I remember the first Thanksgiving in Amagansett, long ago, after I was married but before our children were born, primarily because it was my first experience cooking a goose; I’ve still got a small scar on my right thumb testifying to inexperience where goose fat was concerned.
“You can’t make them read it,” or some variant thereof, has been an occasional phrase around The Star newsroom over the years.
“I’ve got no one left to root for,” I said to Rob Balnis during a workout at East End Physical Therapy the other day. “First the Pirates, then the Mets, then the Steelers. . . .” Then, knowing he’s an ardent...
Thursday mornings at The Star are a time to regroup. The prior week’s news and features have been neatly filed, edited, printed, and bundled. The slate is clean. And although the editorial meeting to discuss the following week is only minutes away, there is a sense of relief, ease, and release, a calm before the next approaching storm.
A friend with a bad cold handed me a sheaf of papers the other day, and although I was pleased to receive them, I was secretly thrown into a panic. I wasn’t in a place where I could immediately wash my hands, although when I eventually did, I sang “Happy Birthday” to myself — twice.(That’s an old trick for figuring out how long you should wash for...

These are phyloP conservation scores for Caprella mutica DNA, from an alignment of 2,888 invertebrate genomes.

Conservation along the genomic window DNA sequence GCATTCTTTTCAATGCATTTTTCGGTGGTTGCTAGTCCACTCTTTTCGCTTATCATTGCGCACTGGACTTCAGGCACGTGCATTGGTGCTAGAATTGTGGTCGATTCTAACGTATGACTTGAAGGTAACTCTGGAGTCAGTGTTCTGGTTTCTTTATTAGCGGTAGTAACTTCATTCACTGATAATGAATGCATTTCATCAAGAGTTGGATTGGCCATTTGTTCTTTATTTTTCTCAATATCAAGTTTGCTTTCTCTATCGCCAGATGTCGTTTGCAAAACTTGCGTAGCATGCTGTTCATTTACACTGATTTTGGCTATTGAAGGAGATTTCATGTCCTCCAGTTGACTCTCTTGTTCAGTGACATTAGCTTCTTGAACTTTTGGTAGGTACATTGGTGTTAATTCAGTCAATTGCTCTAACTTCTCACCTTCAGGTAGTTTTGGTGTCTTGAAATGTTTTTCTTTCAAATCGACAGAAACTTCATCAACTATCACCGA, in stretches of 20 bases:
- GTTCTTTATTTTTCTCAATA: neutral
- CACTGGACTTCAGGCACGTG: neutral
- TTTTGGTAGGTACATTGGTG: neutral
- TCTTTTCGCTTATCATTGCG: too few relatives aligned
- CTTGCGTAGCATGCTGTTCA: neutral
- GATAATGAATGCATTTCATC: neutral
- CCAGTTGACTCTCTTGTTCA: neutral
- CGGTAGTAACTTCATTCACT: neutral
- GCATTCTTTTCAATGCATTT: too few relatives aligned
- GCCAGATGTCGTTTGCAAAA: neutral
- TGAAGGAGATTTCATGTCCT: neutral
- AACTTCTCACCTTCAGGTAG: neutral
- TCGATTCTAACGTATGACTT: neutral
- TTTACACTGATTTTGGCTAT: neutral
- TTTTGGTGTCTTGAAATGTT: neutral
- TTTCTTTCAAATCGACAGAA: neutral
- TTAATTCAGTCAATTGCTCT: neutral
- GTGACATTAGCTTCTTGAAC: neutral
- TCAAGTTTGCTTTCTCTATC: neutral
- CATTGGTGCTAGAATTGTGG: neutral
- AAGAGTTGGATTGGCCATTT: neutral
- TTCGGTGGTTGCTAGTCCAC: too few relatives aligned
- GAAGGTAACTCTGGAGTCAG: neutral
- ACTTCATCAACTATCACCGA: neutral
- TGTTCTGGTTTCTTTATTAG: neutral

There haven’t been a lot of cranberries in the bog down our way in Amagansett lately, and there haven’t been all that many foxes either. It is probably related.
This month marks a year since I last set foot in Manhattan. A lot has happened.
I bought recently for our 6-year old granddaughter “D’Aulaires’ Book of Greek Myths,” and then started reading Robert Graves’s encyclopedic version of them, only to realize that while vastly imaginative they are bloody as hell too, to put it mildly.
My husband and I live with tunes of the past. He’s worse than I am, or is it better? He wakes up almost every morning with a song and his repertoire is vast.